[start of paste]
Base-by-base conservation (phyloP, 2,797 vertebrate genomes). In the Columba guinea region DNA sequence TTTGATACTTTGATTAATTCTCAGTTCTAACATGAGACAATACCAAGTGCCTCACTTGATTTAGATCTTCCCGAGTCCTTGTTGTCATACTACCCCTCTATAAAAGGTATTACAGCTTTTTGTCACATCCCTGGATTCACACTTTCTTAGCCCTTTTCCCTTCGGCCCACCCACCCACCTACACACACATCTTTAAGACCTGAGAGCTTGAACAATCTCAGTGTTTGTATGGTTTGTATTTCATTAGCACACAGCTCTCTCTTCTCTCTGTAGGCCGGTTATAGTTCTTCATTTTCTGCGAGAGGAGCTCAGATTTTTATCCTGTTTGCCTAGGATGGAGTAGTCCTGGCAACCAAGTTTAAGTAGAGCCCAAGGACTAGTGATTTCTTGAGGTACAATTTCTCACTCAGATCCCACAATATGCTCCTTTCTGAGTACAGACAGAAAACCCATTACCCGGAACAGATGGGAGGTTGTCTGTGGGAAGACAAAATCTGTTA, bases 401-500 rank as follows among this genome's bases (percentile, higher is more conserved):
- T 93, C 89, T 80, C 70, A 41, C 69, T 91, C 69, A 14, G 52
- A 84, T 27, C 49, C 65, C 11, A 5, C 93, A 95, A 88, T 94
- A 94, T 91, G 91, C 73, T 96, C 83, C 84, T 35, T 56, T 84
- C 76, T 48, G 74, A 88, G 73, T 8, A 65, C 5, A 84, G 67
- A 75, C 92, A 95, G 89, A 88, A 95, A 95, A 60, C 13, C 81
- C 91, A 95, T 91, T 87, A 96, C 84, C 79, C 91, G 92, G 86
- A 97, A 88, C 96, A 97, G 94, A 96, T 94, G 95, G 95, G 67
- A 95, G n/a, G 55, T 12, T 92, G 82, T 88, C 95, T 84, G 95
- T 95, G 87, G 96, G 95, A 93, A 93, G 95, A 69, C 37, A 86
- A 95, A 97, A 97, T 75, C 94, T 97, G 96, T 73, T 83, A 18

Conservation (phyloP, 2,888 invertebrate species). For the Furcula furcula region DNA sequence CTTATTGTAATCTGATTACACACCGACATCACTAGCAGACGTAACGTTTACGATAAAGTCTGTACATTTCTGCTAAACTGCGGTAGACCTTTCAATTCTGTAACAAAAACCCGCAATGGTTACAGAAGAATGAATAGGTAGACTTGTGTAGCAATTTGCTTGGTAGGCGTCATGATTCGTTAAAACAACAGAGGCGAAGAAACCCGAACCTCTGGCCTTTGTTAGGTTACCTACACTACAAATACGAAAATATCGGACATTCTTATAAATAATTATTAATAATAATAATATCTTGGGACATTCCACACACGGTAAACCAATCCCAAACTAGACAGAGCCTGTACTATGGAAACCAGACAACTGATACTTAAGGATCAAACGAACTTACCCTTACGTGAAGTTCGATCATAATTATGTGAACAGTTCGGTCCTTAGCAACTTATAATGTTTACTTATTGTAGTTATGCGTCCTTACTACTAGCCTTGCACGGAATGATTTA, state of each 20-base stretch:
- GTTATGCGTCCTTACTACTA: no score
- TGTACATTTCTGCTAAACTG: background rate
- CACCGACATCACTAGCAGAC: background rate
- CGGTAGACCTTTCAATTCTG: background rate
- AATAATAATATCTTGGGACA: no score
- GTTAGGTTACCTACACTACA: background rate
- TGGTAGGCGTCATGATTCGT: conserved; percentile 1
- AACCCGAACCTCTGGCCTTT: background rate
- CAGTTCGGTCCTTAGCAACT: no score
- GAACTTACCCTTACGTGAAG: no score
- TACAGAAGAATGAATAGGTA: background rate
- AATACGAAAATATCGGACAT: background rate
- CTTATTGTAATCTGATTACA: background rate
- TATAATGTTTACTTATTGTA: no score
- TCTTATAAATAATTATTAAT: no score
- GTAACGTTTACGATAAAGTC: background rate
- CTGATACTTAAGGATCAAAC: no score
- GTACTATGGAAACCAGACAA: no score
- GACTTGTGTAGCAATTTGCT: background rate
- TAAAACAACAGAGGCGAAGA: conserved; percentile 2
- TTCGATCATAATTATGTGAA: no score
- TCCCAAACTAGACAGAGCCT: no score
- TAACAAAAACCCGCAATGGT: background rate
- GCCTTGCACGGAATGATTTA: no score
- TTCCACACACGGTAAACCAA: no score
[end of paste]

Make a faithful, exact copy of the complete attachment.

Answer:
Base-by-base conservation (phyloP, 2,797 vertebrate genomes). In the Columba guinea region DNA sequence TTTGATACTTTGATTAATTCTCAGTTCTAACATGAGACAATACCAAGTGCCTCACTTGATTTAGATCTTCCCGAGTCCTTGTTGTCATACTACCCCTCTATAAAAGGTATTACAGCTTTTTGTCACATCCCTGGATTCACACTTTCTTAGCCCTTTTCCCTTCGGCCCACCCACCCACCTACACACACATCTTTAAGACCTGAGAGCTTGAACAATCTCAGTGTTTGTATGGTTTGTATTTCATTAGCACACAGCTCTCTCTTCTCTCTGTAGGCCGGTTATAGTTCTTCATTTTCTGCGAGAGGAGCTCAGATTTTTATCCTGTTTGCCTAGGATGGAGTAGTCCTGGCAACCAAGTTTAAGTAGAGCCCAAGGACTAGTGATTTCTTGAGGTACAATTTCTCACTCAGATCCCACAATATGCTCCTTTCTGAGTACAGACAGAAAACCCATTACCCGGAACAGATGGGAGGTTGTCTGTGGGAAGACAAAATCTGTTA, bases 401-500 rank as follows among this genome's bases (percentile, higher is more conserved):
- T 93, C 89, T 80, C 70, A 41, C 69, T 91, C 69, A 14, G 52
- A 84, T 27, C 49, C 65, C 11, A 5, C 93, A 95, A 88, T 94
- A 94, T 91, G 91, C 73, T 96, C 83, C 84, T 35, T 56, T 84
- C 76, T 48, G 74, A 88, G 73, T 8, A 65, C 5, A 84, G 67
- A 75, C 92, A 95, G 89, A 88, A 95, A 95, A 60, C 13, C 81
- C 91, A 95, T 91, T 87, A 96, C 84, C 79, C 91, G 92, G 86
- A 97, A 88, C 96, A 97, G 94, A 96, T 94, G 95, G 95, G 67
- A 95, G n/a, G 55, T 12, T 92, G 82, T 88, C 95, T 84, G 95
- T 95, G 87, G 96, G 95, A 93, A 93, G 95, A 69, C 37, A 86
- A 95, A 97, A 97, T 75, C 94, T 97, G 96, T 73, T 83, A 18

Conservation (phyloP, 2,888 invertebrate species). For the Furcula furcula region DNA sequence CTTATTGTAATCTGATTACACACCGACATCACTAGCAGACGTAACGTTTACGATAAAGTCTGTACATTTCTGCTAAACTGCGGTAGACCTTTCAATTCTGTAACAAAAACCCGCAATGGTTACAGAAGAATGAATAGGTAGACTTGTGTAGCAATTTGCTTGGTAGGCGTCATGATTCGTTAAAACAACAGAGGCGAAGAAACCCGAACCTCTGGCCTTTGTTAGGTTACCTACACTACAAATACGAAAATATCGGACATTCTTATAAATAATTATTAATAATAATAATATCTTGGGACATTCCACACACGGTAAACCAATCCCAAACTAGACAGAGCCTGTACTATGGAAACCAGACAACTGATACTTAAGGATCAAACGAACTTACCCTTACGTGAAGTTCGATCATAATTATGTGAACAGTTCGGTCCTTAGCAACTTATAATGTTTACTTATTGTAGTTATGCGTCCTTACTACTAGCCTTGCACGGAATGATTTA, state of each 20-base stretch:
- GTTATGCGTCCTTACTACTA: no score
- TGTACATTTCTGCTAAACTG: background rate
- CACCGACATCACTAGCAGAC: background rate
- CGGTAGACCTTTCAATTCTG: background rate
- AATAATAATATCTTGGGACA: no score
- GTTAGGTTACCTACACTACA: background rate
- TGGTAGGCGTCATGATTCGT: conserved; percentile 1
- AACCCGAACCTCTGGCCTTT: background rate
- CAGTTCGGTCCTTAGCAACT: no score
- GAACTTACCCTTACGTGAAG: no score
- TACAGAAGAATGAATAGGTA: background rate
- AATACGAAAATATCGGACAT: background rate
- CTTATTGTAATCTGATTACA: background rate
- TATAATGTTTACTTATTGTA: no score
- TCTTATAAATAATTATTAAT: no score
- GTAACGTTTACGATAAAGTC: background rate
- CTGATACTTAAGGATCAAAC: no score
- GTACTATGGAAACCAGACAA: no score
- GACTTGTGTAGCAATTTGCT: background rate
- TAAAACAACAGAGGCGAAGA: conserved; percentile 2
- TTCGATCATAATTATGTGAA: no score
- TCCCAAACTAGACAGAGCCT: no score
- TAACAAAAACCCGCAATGGT: background rate
- GCCTTGCACGGAATGATTTA: no score
- TTCCACACACGGTAAACCAA: no score